# Taylor series about $x = e$ of $x^y = y^x$

I was wondering how I could find the Taylor series expansion about $$x = e$$ of the branch of $$x^y = y^x$$ that isn't $$y = x$$.

I know for a general Taylor series, you are supposed to find the $$n$$th derivatives. When I use implicit differentiation, I get $$\frac{dy}{dx}=\frac{\ln\left(y\right)-\frac{y}{x}}{\ln\left(x\right)-\frac{x}{y}}$$

Looking at the graph and considering that it is symmetric about $$y = x$$, the first derivative should be $$-1$$. However, if I plug in $$(x,y) = (e,e)$$, I get an indeterminate form of $$0/0$$. If I used L'Hopital's on this, I would have to calculate the derivative of $$y$$, which just results in the same problem. I'm guessing the problem lies in the fact that $$(e,e)$$ is on both branches of the function.

So, how exactly can I find the Taylor series expansion about $$x = e$$ of $$x^y = y^x$$ if I can't even find the first derivative mathematically?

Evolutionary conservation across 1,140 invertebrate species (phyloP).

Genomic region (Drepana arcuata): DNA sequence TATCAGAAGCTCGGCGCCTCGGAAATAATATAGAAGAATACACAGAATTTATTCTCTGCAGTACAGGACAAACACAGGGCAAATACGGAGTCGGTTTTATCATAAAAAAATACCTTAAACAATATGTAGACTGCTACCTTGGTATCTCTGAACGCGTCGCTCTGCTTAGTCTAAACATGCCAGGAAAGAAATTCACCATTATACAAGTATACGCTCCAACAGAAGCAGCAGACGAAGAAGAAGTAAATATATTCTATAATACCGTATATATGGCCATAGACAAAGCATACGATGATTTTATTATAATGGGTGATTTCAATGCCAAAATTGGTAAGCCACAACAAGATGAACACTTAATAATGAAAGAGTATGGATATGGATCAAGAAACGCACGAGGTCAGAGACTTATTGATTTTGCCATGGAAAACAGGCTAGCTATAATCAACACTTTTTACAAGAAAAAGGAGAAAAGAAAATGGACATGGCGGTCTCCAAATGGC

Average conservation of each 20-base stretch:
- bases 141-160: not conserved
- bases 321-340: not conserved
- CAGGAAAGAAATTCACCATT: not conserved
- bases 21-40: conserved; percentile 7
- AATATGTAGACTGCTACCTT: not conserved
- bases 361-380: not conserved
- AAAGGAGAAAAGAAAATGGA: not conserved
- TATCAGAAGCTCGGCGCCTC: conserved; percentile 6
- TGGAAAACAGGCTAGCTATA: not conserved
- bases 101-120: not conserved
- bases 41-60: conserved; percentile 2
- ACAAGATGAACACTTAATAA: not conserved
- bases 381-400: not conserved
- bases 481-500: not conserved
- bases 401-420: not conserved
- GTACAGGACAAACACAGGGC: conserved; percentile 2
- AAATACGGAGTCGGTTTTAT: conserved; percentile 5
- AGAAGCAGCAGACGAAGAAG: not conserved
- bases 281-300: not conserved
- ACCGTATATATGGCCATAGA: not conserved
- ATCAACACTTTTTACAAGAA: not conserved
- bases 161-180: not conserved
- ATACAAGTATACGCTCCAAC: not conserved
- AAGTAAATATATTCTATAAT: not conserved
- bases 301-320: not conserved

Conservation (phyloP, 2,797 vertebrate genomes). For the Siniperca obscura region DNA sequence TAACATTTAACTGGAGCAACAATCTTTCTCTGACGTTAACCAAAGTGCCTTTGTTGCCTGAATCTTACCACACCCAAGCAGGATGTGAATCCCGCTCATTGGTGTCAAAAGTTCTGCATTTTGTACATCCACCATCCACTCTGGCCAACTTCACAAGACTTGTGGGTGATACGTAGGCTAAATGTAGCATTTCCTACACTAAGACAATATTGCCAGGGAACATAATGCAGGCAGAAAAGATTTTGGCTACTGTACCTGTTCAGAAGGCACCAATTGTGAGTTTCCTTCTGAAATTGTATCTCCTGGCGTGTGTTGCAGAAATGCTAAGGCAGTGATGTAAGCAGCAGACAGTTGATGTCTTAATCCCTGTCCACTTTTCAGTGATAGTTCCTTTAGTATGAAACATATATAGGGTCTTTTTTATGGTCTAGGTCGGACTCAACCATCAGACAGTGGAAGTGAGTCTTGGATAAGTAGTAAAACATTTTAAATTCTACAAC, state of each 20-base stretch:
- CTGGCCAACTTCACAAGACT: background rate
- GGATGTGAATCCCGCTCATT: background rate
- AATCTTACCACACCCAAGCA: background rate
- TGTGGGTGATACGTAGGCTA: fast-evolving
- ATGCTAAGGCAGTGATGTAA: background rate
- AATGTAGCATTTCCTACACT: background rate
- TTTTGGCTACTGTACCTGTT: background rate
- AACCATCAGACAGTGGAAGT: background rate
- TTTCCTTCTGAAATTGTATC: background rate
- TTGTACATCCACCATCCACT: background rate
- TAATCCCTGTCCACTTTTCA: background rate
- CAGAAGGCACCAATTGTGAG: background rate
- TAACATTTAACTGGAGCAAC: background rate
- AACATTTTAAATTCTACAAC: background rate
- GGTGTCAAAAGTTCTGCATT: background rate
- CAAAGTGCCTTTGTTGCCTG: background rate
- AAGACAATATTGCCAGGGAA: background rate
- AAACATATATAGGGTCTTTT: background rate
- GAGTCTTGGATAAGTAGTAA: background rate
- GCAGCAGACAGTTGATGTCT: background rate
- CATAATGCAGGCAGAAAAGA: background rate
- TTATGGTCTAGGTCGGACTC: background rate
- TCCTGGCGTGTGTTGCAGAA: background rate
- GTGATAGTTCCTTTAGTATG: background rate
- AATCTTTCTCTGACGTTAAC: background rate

This function is seen in this graph

The solution you're looking for is $$y = -{\frac {x}{\ln \left( x \right) }{\rm W} \left(-{\frac {\ln \left( x \right) }{x}}\right)}$$ where $$W$$ is the Lambert W function, and you use the "$$-1$$" branch for $$0 < x \le e$$ and the "$$0$$" branch for $$x \ge e$$.
\eqalign{({\rm e}&-(x-{\rm e})+{\frac {5\,{{\rm e}^{-1}}}{3}} \left( x-{\rm e} \right) ^{2}-{\frac {25\,{{\rm e}^{-2}}}{9}} \left( x-{\rm e} \right) ^{3}+{\frac {1243\,{{\rm e}^{-3}}}{270}} \left( x-{\rm e} \right) ^{4}-{\frac {1229\,{{\rm e}^{-4}}}{162}} \left( x-{\rm e} \right) ^{5}\cr &+{\frac {14107\,{{\rm e}^{-5}}}{1134}} \left( x-{\rm e} \right) ^{6}-{\frac {575927\,{{\rm e}^{-6}}}{28350}} \left( x-{\rm e} \right) ^{7}+{\frac {4217764\,{{\rm e}^{-7}}}{127575}} \left( x-{ \rm e} \right) ^{8}-{\frac {1408003\,{{\rm e}^{-8}}}{26244}} \left( x- {\rm e} \right) ^{9}\cr &+{\frac {18804662561\,{{\rm e}^{-9}}}{216513000}} \left( x-{\rm e} \right) ^{10} }
• That's neat, but differentiating that still gives me an undefined first derivative at $x = e$. How can I get a defined derivative and find the general term of this series? Sep 29, 2019 at 17:22